It's easy to complain about the morning commute, but when we take a second to consider how some citizens risk their lives to get to work, it can be incredibly eye-opening and humbling. In a series titled Nothing To Hold On To, Bangladeshi photographer GMB Akash communicates the reality of the situation for thousands of low-wage working class citizens who cannot afford the train fare to their jobs, and instead opt to “train hop.” Clinging to the exterior of the train or perching precariously on its roof for hundreds of miles, this is a high-risk form of travel that claims thousands of lives each year.
Through his travels, Akash was drawn to the stories of the local citizens who would risk a fatal accident just to evade the train fare. “When the train starts,” Akash says, “your feet will shake and automatically you will try to hold something, but there is nothing to hold on to.” Yet, many take this risk because they cannot afford to do otherwise. For example, the young fisherman pictured below is able to escape a 60 taka (0.55GBP) fare by opting to ride the roof. When compared to his maximum daily intake, which would be around 120 taka (1.10GBP), it becomes clear that the cost of travel would wind up taking a substantial portion of his earnings, making it almost impossible for the young man to survive–it's a bit of a catch-22.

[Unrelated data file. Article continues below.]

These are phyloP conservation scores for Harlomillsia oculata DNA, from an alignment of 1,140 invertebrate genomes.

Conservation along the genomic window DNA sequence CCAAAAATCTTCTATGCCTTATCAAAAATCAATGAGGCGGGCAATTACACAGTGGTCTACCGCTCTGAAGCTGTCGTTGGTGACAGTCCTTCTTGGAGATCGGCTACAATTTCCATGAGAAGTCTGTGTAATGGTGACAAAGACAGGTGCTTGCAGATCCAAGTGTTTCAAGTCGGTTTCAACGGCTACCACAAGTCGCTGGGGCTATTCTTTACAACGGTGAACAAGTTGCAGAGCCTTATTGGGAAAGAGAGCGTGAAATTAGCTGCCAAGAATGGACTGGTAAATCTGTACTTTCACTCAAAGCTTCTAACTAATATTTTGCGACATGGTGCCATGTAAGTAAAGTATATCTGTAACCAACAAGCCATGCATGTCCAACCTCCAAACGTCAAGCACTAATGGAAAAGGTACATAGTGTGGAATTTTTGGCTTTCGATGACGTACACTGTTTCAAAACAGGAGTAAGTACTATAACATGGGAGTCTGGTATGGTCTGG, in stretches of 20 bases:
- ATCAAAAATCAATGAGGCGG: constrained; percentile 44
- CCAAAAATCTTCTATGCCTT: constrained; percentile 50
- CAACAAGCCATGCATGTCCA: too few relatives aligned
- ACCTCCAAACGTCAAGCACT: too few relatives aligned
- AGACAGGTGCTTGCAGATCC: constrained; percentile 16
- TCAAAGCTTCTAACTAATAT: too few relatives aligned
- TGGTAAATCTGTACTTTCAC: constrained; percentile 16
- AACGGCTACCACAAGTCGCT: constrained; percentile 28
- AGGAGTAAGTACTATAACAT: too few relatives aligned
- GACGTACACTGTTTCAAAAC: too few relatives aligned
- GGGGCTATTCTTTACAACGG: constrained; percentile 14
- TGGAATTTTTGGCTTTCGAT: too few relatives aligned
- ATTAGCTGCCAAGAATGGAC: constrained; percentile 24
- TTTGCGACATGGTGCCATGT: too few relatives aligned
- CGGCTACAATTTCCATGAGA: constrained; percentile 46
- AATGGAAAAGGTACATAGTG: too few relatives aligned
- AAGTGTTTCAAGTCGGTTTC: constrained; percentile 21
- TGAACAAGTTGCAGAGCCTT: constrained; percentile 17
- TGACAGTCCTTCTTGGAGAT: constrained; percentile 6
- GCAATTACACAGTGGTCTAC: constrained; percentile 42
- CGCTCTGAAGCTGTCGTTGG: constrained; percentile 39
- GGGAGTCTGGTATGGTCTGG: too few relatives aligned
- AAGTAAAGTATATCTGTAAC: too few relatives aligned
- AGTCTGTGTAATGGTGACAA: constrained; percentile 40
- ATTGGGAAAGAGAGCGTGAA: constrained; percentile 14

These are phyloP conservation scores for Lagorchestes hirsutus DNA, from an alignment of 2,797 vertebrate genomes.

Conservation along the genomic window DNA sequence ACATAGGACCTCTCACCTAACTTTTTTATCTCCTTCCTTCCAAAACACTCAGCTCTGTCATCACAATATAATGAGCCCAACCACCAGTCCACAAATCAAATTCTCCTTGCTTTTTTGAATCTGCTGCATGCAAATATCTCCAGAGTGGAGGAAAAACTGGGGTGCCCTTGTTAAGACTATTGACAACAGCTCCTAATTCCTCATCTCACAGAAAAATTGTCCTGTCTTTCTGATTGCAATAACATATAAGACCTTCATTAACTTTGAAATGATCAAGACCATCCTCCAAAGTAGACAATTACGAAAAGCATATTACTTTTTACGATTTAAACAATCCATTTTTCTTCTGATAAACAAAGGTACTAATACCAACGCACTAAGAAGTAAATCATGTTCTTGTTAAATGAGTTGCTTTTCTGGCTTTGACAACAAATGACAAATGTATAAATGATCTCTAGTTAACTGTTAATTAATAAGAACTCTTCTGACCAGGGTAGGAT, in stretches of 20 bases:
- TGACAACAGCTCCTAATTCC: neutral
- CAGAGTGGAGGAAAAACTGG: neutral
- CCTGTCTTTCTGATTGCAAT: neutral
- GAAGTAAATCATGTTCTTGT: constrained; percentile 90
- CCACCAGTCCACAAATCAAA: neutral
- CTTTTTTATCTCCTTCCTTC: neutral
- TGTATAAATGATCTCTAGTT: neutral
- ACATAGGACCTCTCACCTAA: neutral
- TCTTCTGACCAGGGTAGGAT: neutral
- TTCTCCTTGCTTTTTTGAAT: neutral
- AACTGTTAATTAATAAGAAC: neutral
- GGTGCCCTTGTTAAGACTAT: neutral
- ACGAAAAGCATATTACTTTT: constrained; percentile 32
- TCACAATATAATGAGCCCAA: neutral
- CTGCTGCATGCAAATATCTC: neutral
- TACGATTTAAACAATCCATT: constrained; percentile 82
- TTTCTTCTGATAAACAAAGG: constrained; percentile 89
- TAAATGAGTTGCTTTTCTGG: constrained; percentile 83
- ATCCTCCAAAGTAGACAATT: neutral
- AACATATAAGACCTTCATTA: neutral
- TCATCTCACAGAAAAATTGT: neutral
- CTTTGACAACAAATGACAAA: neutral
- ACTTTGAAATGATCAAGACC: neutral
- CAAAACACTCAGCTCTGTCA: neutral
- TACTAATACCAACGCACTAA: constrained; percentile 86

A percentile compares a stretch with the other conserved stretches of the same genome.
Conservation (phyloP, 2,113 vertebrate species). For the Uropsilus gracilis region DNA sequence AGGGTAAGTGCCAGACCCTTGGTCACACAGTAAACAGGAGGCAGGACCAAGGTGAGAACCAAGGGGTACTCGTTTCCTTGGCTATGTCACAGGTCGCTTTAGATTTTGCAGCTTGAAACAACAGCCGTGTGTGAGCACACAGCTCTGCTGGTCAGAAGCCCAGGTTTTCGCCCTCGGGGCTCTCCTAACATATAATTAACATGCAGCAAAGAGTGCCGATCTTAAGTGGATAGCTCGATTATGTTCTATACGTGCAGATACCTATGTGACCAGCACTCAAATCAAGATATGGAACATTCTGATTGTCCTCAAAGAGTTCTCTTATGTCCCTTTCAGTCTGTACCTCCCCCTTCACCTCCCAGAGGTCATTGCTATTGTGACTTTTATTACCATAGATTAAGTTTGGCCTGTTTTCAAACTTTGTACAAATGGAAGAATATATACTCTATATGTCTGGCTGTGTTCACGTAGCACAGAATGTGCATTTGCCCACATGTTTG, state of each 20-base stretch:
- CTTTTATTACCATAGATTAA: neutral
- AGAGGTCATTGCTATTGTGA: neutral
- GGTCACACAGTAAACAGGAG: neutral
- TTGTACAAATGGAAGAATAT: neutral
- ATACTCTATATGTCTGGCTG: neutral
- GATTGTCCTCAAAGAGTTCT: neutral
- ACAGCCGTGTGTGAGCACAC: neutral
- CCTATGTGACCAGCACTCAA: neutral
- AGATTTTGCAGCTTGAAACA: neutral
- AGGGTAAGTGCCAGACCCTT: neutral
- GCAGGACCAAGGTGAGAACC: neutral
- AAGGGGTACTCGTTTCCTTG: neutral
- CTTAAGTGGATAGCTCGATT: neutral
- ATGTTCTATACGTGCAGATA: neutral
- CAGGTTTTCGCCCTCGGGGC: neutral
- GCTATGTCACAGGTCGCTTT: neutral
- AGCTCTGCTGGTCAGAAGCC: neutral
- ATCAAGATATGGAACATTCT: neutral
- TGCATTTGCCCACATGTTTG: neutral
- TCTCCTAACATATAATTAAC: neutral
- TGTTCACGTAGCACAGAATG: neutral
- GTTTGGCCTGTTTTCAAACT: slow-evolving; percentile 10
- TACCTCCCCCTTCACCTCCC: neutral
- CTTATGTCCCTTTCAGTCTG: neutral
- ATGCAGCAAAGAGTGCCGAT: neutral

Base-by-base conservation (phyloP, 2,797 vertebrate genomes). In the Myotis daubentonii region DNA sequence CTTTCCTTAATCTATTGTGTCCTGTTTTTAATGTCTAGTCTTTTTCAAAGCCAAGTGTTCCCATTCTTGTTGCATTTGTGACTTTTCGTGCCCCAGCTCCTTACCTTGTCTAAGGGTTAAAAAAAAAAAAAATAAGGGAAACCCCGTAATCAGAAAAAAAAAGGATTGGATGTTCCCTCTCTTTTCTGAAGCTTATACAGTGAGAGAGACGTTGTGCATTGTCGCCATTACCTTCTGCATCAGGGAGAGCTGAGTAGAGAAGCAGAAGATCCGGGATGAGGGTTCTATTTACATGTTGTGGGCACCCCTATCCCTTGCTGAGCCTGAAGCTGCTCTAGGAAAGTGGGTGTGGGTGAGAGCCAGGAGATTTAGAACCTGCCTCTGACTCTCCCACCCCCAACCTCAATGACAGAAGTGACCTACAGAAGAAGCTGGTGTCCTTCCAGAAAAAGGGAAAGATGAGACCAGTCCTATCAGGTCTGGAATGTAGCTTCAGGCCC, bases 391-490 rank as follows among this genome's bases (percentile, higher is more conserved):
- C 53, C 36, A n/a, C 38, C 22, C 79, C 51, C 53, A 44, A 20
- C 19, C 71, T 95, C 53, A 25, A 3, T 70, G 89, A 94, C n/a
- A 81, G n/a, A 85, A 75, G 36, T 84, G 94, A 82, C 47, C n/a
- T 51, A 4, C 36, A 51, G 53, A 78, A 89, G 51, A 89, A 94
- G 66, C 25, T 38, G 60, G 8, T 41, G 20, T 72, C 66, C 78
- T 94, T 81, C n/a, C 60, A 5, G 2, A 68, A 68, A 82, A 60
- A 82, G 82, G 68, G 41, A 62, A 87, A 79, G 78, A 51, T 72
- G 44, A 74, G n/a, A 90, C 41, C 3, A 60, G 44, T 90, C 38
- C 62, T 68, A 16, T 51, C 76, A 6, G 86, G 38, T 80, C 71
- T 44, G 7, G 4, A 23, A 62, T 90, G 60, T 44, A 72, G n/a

In order for Akash to authentically capture the incredible risks these men, women, and children take each day, he accompanied his subjects on their perilous journeys. “Many times wires hit me and I'd say to myself I should not go any more. But each time I couldn't resist,” he tells Feature Shoot. His vivid photo series provides a glimpse into the perspectives of these people who remain positive and determined despite the relentless obstacles they face each and every day.